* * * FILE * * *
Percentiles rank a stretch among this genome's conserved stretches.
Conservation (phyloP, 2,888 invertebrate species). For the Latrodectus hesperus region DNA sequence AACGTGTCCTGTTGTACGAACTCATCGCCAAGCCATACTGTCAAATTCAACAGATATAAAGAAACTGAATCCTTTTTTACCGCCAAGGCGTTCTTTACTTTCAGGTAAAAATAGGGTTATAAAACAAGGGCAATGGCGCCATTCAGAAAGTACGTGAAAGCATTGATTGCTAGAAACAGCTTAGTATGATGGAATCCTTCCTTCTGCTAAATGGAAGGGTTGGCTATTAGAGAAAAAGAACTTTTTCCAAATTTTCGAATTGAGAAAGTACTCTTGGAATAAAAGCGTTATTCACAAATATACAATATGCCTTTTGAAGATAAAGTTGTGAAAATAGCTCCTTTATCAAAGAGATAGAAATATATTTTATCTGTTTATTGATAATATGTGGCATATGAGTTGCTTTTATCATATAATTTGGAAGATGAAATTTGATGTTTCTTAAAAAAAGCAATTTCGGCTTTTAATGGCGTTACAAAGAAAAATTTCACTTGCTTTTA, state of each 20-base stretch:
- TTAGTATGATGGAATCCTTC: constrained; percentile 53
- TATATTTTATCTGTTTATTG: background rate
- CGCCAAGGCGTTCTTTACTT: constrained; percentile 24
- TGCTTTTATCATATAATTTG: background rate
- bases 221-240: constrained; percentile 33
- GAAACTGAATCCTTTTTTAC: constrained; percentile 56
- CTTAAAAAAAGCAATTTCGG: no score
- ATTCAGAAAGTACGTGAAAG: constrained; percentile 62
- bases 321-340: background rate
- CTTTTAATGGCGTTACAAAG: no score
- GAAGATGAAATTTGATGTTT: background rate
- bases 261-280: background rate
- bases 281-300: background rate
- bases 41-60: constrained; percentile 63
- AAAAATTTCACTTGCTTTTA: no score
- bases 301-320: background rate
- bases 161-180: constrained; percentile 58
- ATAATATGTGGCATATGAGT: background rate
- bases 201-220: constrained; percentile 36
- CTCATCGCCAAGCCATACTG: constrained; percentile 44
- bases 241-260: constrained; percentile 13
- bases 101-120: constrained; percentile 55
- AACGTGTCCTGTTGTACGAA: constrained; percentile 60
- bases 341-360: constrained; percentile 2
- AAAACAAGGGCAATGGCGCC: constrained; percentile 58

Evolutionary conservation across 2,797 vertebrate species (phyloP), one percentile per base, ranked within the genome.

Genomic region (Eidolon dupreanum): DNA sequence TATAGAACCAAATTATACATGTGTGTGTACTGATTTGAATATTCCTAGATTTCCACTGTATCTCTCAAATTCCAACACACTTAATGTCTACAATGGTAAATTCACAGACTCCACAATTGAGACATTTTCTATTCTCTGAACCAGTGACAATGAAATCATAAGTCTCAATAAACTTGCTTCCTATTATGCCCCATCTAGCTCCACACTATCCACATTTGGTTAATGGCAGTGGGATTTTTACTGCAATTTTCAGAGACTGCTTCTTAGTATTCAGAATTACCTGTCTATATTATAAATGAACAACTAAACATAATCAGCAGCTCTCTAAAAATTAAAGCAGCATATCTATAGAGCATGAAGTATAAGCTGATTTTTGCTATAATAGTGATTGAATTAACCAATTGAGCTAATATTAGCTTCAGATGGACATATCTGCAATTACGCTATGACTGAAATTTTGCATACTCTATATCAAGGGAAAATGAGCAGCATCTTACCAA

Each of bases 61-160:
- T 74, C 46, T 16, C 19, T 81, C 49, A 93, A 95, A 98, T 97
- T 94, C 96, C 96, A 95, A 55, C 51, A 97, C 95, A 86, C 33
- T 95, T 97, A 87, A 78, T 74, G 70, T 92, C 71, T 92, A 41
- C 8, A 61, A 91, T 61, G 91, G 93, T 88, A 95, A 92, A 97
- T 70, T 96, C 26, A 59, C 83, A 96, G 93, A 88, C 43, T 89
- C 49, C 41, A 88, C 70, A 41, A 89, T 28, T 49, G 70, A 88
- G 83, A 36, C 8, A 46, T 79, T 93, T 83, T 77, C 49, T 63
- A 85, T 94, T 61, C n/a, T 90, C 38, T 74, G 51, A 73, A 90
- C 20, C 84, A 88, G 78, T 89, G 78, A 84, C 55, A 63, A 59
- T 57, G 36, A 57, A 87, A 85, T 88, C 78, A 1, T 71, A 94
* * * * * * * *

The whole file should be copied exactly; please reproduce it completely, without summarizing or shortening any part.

Percentiles rank a stretch among this genome's conserved stretches.
Conservation (phyloP, 2,888 invertebrate species). For the Latrodectus hesperus region DNA sequence AACGTGTCCTGTTGTACGAACTCATCGCCAAGCCATACTGTCAAATTCAACAGATATAAAGAAACTGAATCCTTTTTTACCGCCAAGGCGTTCTTTACTTTCAGGTAAAAATAGGGTTATAAAACAAGGGCAATGGCGCCATTCAGAAAGTACGTGAAAGCATTGATTGCTAGAAACAGCTTAGTATGATGGAATCCTTCCTTCTGCTAAATGGAAGGGTTGGCTATTAGAGAAAAAGAACTTTTTCCAAATTTTCGAATTGAGAAAGTACTCTTGGAATAAAAGCGTTATTCACAAATATACAATATGCCTTTTGAAGATAAAGTTGTGAAAATAGCTCCTTTATCAAAGAGATAGAAATATATTTTATCTGTTTATTGATAATATGTGGCATATGAGTTGCTTTTATCATATAATTTGGAAGATGAAATTTGATGTTTCTTAAAAAAAGCAATTTCGGCTTTTAATGGCGTTACAAAGAAAAATTTCACTTGCTTTTA, state of each 20-base stretch:
- TTAGTATGATGGAATCCTTC: constrained; percentile 53
- TATATTTTATCTGTTTATTG: background rate
- CGCCAAGGCGTTCTTTACTT: constrained; percentile 24
- TGCTTTTATCATATAATTTG: background rate
- bases 221-240: constrained; percentile 33
- GAAACTGAATCCTTTTTTAC: constrained; percentile 56
- CTTAAAAAAAGCAATTTCGG: no score
- ATTCAGAAAGTACGTGAAAG: constrained; percentile 62
- bases 321-340: background rate
- CTTTTAATGGCGTTACAAAG: no score
- GAAGATGAAATTTGATGTTT: background rate
- bases 261-280: background rate
- bases 281-300: background rate
- bases 41-60: constrained; percentile 63
- AAAAATTTCACTTGCTTTTA: no score
- bases 301-320: background rate
- bases 161-180: constrained; percentile 58
- ATAATATGTGGCATATGAGT: background rate
- bases 201-220: constrained; percentile 36
- CTCATCGCCAAGCCATACTG: constrained; percentile 44
- bases 241-260: constrained; percentile 13
- bases 101-120: constrained; percentile 55
- AACGTGTCCTGTTGTACGAA: constrained; percentile 60
- bases 341-360: constrained; percentile 2
- AAAACAAGGGCAATGGCGCC: constrained; percentile 58

Evolutionary conservation across 2,797 vertebrate species (phyloP), one percentile per base, ranked within the genome.

Genomic region (Eidolon dupreanum): DNA sequence TATAGAACCAAATTATACATGTGTGTGTACTGATTTGAATATTCCTAGATTTCCACTGTATCTCTCAAATTCCAACACACTTAATGTCTACAATGGTAAATTCACAGACTCCACAATTGAGACATTTTCTATTCTCTGAACCAGTGACAATGAAATCATAAGTCTCAATAAACTTGCTTCCTATTATGCCCCATCTAGCTCCACACTATCCACATTTGGTTAATGGCAGTGGGATTTTTACTGCAATTTTCAGAGACTGCTTCTTAGTATTCAGAATTACCTGTCTATATTATAAATGAACAACTAAACATAATCAGCAGCTCTCTAAAAATTAAAGCAGCATATCTATAGAGCATGAAGTATAAGCTGATTTTTGCTATAATAGTGATTGAATTAACCAATTGAGCTAATATTAGCTTCAGATGGACATATCTGCAATTACGCTATGACTGAAATTTTGCATACTCTATATCAAGGGAAAATGAGCAGCATCTTACCAA

Each of bases 61-160:
- T 74, C 46, T 16, C 19, T 81, C 49, A 93, A 95, A 98, T 97
- T 94, C 96, C 96, A 95, A 55, C 51, A 97, C 95, A 86, C 33
- T 95, T 97, A 87, A 78, T 74, G 70, T 92, C 71, T 92, A 41
- C 8, A 61, A 91, T 61, G 91, G 93, T 88, A 95, A 92, A 97
- T 70, T 96, C 26, A 59, C 83, A 96, G 93, A 88, C 43, T 89
- C 49, C 41, A 88, C 70, A 41, A 89, T 28, T 49, G 70, A 88
- G 83, A 36, C 8, A 46, T 79, T 93, T 83, T 77, C 49, T 63
- A 85, T 94, T 61, C n/a, T 90, C 38, T 74, G 51, A 73, A 90
- C 20, C 84, A 88, G 78, T 89, G 78, A 84, C 55, A 63, A 59
- T 57, G 36, A 57, A 87, A 85, T 88, C 78, A 1, T 71, A 94